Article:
Talk:Seven Bridges of Königsberg

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Abram 7/10

Just about there. One more thing.

"At vertex 2, we can see that this solution fails because we must choose to go to either vertex 1 or 4, but with no possible way out of those vertexes. Note that 2 is neither a starting point nor an end point, and thus with an odd number of lines, scraps any possible solution."

This description doesn't really match your picture. First, in this picture the solution fails at vertex 1, not vertex 2. Also, your second sentence is true, but again, it's the oddness of vertex 1's edges, not vertex 2's edges, that are the problem in this particular example.

Can you change your text to reflect this? Something about how even though you weren't finished with the walk yet, you got stuck at vertex 1. You entered but weren't able to exit because it has an odd number of lines.

Abram 7/8

Nice job with the interim picture. Two things that will help this section:

  • Could you label each purple line as "step 1, step 2", etc.
  • You say that 2 isn't a start-point or an end-point, which ruins this possible solution, but the problem is not with vertex 2 -- the problem is that you are about to be stuck at vertex 1 or vertex 4. You could just scrap this sentence about vertex 2 scrapping any possible solution. You could replace this with something about how you get stuck at vertex 1 or vertex 4 because they have an odd number of edges.

I still have a slight objection to:

Now we make the key observation that the walker must enter and exit every landmass.

It would be more precise if you rewrote this as:

Now we make the key observation that, except for the starting and finishing landmass, the walker must exit each landmass exactly as many times as she enters it, and each entry and exit must be through a different line.

The page otherwise looks great. I retract my previous statement about the plural of "vertex" being "vertices". Wikipedia tells me that "vertexes" is acceptable, and far be it from me to complain about language evolving in ways that make things simpler.


Anna 7/4

I'd still really like to see a diagram indicating a possible path, and why the process fails.

I had forwarded the idea to the drexel people, but I can make an interim picture.

much appreciated :)

Abram 7/2

Really nice job laying out the solution to this problem. The way you reduce the context of the problem to its graph theoretical essence is especially elegant.

I want to pick up on the conversation from last week, and make two suggestions. One is to edit the following sentence:

Now we make the key observation that the walker must enter and exit every landmass.

It would be more precise if you rewrote the first sentence as:

Now we make the key observation that, except for the starting and finishing landmass, the walker must exit each landmass exactly as many times as she enters it, and each entry and exit must be through a different line.

The other suggestion would be to further flesh this out by choosing one of the vertices and walking the reader through an explanation of why that vertex couldn't be a non-starting-or-ending landmass. Vertex 2 works really well because it has 5 edges, so people can really see the process unfold.

The one other thing is that the plural of "vertex" is "vertices", not "vertexes." I know this is really small. It's just so easy to fix and seems like one of those things that should be right for anything that's "in print".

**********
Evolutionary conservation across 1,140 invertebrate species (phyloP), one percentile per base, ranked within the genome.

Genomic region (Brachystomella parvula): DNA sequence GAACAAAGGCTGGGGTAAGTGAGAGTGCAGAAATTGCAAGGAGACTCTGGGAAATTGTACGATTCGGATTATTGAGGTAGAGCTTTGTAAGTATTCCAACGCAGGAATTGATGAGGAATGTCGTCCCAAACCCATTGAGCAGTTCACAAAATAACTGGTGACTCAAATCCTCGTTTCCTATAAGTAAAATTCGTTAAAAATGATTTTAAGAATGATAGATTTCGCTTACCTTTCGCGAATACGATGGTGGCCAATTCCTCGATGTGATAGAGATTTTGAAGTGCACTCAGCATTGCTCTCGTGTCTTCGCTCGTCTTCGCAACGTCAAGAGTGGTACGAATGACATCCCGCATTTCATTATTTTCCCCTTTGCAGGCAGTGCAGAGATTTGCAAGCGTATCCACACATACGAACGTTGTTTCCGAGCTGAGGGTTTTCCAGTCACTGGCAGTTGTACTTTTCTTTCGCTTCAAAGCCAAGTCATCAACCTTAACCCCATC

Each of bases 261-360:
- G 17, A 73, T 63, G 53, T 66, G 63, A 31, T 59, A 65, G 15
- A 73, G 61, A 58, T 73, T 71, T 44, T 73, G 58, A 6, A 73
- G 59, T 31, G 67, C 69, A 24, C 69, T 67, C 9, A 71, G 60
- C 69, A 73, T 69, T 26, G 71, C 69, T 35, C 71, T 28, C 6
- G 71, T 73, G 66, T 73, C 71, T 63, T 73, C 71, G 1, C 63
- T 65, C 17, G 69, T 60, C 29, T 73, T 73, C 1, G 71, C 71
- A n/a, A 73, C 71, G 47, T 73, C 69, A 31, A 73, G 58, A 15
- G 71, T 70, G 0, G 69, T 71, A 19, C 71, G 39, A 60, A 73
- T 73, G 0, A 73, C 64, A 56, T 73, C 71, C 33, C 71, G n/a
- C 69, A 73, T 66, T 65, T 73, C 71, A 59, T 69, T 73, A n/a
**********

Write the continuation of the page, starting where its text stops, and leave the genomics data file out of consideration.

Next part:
Anna 6/26

I don't think you need a real illustration, but more of a direct explanation. My other thought would be to create a path, noting which bridges are crossed when. This can simply be a numbering, and you can see that you'll get stuck on a vertex. Maybe, just take your very simplified picture (the lines and vertices) and add arrows indicating a path? that seems easiest...

Alan, 6/25

It would be great to have something illustrating this paragraph: "Now we make the key observation that the walker must enter and exit every landmass. In order for this to be possible there must be an even number of lines at every vertex with the exceptions of the starting and finishing vertexes of the walk. For those two vertexes, an odd number of vertexes is permitted since the walker only exits the starting vertex and only enters the final vertex."

Would a picture of a walker walking through an island suffice?

Gene, 6/21

I think you got good comments in your presentation, so I'll be brief, Alan. I like very much the idea of having an interactive image upon which people could try various solutions.

While we could literally test out every possible case by hand, this would be extremely tedious and prone to error. But possible!

"Instead we will analyze the problem abstractly. By abstract, we mean to essentialize" ["reduce the problem to its essentials"? You shouldn't "verb" when you don't need to] Something about eliminating all inessential feature helps to get a better grip on the problem?

"Keeping these observations in mind, we resize the landmasses to points, and the bridges to lines." Maybe impose letters on the previous image and your graph showing the landmasses?

It would be great to have something illustrating this paragraph: "Now we make the key observation that the walker must enter and exit every landmass. In order for this to be possible there must be an even number of lines at every vertex with the exceptions of the starting and finishing vertexes of the walk. For those two vertexes, an odd number of vertexes is permitted since the walker only exits the starting vertex and only enters the final vertex."

Good job, Alan. Isn't it Euler who solved the problem? Also, you're a bit close to the Wikipedia treatment. I think you should make sure there are some different illustrations, etc.

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